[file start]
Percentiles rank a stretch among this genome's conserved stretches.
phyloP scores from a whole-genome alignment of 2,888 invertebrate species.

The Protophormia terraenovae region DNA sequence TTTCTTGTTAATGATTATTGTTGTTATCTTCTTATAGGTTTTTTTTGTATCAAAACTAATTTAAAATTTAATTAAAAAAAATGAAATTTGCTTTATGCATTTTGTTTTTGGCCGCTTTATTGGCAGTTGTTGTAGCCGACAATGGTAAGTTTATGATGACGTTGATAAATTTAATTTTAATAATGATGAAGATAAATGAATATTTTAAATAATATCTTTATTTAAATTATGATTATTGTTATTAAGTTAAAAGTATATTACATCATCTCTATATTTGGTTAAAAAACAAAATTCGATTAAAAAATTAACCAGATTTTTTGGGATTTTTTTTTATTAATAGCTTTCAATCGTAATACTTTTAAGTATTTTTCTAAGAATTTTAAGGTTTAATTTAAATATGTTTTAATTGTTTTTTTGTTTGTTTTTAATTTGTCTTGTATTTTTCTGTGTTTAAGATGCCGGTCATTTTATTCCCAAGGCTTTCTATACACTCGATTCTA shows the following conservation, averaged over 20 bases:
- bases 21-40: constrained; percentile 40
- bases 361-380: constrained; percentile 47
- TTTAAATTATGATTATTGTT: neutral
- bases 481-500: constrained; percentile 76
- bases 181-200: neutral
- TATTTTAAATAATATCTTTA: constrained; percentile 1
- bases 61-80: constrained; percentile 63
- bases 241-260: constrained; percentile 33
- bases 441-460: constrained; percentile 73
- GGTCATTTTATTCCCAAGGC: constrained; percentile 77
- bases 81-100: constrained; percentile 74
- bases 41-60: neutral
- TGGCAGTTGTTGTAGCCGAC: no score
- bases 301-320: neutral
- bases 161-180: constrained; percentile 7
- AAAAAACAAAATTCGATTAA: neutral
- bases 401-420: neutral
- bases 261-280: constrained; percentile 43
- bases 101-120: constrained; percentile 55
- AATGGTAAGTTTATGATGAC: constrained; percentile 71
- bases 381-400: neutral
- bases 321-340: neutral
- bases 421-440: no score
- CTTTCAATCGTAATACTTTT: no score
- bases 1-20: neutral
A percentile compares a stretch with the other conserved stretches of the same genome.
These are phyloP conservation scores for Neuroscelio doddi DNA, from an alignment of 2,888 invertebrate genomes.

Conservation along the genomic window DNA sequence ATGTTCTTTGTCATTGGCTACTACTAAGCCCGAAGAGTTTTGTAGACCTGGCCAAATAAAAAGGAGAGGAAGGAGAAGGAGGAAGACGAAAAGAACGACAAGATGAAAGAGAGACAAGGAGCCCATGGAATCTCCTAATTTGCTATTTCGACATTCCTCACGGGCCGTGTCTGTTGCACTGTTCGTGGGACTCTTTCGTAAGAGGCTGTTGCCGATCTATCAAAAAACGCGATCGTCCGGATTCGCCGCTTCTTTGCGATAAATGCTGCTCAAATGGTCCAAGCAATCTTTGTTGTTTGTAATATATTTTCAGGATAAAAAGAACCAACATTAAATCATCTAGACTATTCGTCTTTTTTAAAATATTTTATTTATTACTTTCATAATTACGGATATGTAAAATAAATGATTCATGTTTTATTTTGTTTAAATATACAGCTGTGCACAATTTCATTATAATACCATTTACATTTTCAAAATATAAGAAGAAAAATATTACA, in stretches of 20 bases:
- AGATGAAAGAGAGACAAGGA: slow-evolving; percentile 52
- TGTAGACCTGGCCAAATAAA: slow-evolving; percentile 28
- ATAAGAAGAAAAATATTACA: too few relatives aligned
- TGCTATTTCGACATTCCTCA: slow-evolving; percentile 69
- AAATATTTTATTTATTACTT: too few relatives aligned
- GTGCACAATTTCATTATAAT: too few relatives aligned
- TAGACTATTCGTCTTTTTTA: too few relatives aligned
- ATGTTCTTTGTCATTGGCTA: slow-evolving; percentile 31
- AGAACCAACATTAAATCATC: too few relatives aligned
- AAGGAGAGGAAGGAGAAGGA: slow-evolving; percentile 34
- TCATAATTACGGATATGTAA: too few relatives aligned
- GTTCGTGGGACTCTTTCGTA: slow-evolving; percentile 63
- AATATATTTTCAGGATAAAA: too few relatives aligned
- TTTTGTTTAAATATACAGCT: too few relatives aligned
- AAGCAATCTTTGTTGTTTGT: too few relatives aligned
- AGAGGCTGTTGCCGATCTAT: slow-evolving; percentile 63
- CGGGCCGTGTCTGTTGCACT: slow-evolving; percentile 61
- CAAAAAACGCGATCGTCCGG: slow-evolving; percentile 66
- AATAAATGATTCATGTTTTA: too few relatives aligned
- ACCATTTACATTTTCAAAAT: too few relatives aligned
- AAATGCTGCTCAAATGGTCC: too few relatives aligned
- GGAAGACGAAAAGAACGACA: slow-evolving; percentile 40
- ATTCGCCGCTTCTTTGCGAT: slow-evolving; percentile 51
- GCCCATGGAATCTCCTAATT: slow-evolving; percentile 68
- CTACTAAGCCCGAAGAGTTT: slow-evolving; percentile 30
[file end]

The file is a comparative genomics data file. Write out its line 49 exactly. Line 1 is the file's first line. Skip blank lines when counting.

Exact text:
- CAAAAAACGCGATCGTCCGG: slow-evolving; percentile 66